at the time.  The Charming Moose Diner prided itself on providing good
comfort food at a fair price to the folks of Jasper Fork, North Carolina, and
Wally had not lived up to his part of the bargain supplying us with fresh
fruits and vegetables from his farm when they were in season.

 

Sheriff
Croft had that ‘tough lawman’ look on his face when he walked into
our diner one afternoon a week before Thanksgiving.  Tall, fit, and
looking quite official dressed in his police uniform, the sheriff headed
straight toward me the second we made eye contact.

"Victoria, I need to know about the blowout you had with Wally Bain yesterday."

"What
happened, did he come crying to you about it?" I asked. 
"I’m not sure why he thought it was any business of yours, but,
Sheriff, you should have seen the last load of spinach he brought us.  It
was wormy!"  The season for Wally’s supply schedule to the
diner was just about finished, and we hadn’t been happy with many of his
offerings over the past few months.  We were on a yearly contract with him
that was up for renewal again, and his last delivery of substandard goods had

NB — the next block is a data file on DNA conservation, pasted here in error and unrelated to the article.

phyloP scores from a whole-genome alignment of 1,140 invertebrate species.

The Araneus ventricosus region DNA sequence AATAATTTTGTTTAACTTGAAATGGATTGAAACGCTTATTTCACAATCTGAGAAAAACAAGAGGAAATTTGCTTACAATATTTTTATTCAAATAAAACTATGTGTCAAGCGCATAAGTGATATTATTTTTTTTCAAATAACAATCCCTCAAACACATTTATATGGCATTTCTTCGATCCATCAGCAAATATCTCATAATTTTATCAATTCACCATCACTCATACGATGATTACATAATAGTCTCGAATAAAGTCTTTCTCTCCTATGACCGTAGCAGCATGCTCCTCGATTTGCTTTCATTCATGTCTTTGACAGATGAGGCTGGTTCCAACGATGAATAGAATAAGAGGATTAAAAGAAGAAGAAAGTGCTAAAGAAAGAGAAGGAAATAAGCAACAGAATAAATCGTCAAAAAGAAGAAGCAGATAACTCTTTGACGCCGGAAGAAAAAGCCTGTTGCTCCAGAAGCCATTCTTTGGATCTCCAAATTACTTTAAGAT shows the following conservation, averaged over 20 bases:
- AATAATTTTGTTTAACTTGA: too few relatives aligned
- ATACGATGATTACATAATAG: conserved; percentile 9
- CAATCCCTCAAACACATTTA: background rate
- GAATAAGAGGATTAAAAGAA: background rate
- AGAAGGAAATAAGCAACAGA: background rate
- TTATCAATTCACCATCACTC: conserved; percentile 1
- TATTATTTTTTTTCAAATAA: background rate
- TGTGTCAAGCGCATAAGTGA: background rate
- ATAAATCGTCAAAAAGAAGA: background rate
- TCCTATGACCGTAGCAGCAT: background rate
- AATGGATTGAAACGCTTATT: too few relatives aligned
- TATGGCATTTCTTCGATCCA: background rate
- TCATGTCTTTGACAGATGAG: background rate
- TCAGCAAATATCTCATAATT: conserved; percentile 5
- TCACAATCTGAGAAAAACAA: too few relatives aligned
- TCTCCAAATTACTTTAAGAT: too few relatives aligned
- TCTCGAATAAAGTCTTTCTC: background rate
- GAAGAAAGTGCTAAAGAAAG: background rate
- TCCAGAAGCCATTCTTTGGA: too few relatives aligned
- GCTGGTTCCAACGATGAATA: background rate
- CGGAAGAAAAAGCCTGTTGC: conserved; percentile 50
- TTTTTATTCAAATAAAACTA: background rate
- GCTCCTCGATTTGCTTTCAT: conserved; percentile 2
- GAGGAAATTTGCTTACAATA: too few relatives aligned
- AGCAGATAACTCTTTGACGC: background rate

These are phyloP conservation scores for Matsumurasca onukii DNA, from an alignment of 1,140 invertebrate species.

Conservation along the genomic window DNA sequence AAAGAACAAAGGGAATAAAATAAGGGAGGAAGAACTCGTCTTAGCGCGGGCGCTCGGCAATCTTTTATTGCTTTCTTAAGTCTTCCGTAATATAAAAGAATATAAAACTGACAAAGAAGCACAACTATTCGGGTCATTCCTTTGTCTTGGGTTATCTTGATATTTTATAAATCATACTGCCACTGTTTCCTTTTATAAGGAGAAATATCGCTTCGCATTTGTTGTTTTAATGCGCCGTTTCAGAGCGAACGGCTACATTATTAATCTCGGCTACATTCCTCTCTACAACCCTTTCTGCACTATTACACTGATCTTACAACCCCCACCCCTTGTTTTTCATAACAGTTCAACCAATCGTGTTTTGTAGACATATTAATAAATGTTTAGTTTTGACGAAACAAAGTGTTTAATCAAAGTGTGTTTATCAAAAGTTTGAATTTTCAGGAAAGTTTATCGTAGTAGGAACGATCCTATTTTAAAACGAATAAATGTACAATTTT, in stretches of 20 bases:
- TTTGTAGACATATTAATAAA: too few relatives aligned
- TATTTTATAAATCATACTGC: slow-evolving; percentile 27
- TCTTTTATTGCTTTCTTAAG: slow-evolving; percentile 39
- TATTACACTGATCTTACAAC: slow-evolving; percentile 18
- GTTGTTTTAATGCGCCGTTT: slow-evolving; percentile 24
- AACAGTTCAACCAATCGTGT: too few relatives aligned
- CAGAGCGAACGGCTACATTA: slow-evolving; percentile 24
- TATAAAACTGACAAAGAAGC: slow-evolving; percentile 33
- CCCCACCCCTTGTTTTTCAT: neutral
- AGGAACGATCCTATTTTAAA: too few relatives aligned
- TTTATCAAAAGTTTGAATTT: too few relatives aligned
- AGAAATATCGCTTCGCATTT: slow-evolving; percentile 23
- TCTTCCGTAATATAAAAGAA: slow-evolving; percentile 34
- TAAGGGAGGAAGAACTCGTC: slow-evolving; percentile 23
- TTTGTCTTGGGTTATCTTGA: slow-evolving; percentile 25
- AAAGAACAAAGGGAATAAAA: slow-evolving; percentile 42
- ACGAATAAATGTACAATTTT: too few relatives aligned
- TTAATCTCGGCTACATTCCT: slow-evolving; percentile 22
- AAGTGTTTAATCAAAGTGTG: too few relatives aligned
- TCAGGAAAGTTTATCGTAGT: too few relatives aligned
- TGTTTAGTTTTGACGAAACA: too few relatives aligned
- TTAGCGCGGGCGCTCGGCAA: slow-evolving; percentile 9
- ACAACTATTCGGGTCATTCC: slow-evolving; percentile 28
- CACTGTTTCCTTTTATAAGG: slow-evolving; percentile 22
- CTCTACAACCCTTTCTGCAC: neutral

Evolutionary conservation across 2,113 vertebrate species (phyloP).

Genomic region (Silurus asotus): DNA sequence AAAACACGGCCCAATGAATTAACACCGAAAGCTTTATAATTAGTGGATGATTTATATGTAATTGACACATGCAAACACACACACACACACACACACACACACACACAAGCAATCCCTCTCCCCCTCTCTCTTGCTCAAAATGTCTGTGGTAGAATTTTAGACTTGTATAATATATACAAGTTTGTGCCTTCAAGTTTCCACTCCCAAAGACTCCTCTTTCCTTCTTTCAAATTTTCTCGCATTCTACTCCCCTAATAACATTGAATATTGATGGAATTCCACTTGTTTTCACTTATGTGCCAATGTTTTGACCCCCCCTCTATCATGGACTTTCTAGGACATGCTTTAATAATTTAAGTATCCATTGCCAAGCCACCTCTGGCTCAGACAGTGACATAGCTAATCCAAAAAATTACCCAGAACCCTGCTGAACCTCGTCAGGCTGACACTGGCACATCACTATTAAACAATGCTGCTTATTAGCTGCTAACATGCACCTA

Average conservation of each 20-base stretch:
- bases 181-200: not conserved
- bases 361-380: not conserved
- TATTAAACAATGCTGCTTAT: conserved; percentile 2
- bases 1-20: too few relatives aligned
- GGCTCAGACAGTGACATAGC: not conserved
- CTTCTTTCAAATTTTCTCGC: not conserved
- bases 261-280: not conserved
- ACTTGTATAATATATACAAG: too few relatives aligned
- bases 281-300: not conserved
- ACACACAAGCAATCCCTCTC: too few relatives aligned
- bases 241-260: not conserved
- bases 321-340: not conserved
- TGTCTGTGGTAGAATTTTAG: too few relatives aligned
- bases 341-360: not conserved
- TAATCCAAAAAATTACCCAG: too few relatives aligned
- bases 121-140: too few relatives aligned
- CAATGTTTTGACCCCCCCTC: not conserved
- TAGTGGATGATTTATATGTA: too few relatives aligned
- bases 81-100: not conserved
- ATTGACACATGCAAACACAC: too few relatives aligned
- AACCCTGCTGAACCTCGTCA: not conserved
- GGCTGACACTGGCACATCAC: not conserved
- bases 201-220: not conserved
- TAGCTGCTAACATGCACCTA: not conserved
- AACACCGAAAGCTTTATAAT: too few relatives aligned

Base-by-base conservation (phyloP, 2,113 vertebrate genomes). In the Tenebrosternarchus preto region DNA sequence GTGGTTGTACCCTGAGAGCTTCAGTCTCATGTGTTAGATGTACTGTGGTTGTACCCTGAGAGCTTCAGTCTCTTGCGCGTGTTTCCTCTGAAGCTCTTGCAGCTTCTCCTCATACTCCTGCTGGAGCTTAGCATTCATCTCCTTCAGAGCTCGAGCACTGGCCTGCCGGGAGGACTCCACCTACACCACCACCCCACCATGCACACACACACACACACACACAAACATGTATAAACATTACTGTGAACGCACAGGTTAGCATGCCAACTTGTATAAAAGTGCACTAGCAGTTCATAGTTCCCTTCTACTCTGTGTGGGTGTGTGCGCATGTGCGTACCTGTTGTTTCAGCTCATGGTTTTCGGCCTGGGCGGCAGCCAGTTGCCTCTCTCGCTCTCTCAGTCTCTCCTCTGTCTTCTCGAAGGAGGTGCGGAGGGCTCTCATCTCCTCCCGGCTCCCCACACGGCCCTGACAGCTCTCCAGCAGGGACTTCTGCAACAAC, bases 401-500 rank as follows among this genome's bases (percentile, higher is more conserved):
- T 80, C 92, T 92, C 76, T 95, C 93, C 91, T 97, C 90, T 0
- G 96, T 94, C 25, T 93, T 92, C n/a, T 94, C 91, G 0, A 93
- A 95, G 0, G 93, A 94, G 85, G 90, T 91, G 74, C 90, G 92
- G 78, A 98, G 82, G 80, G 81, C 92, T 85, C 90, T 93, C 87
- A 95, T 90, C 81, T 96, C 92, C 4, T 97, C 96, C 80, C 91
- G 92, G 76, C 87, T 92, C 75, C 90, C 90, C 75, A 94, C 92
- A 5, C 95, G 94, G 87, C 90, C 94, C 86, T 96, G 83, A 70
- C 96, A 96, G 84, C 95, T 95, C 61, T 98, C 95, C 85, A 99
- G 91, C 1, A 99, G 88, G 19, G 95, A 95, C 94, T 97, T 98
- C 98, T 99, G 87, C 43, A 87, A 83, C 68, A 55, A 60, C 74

been the final straw.

"I
heard you shoved him when he was here," Sheriff Croft said calmly.

"That’s
absolutely not true," I said.  "As I was walking him out of
the diner, Wally’s foot caught on a chair and he stumbled a little, but I
never laid a hand on him, Sheriff.  What did he say to you?  Is he claiming
that I assaulted him?"  I held my wrists out, both facing up. 
"If you believe him instead of me, you might as well take me to jail
right now, but it’s ridiculous.  Rebecca will have me out by
lunchtime, and we both know it."  Rebecca Davis happened to be my
best friend, and the fact that she was also an attorney was just a bonus in my
mind.

"Did
you fire him before or after you were walking him out the door?"

"Well,
technically I told him that we weren’t renewing his contract for next
season, but yeah, I guess you could say that I fired him before he made it
outside."

"How
did he take it?" the sheriff asked.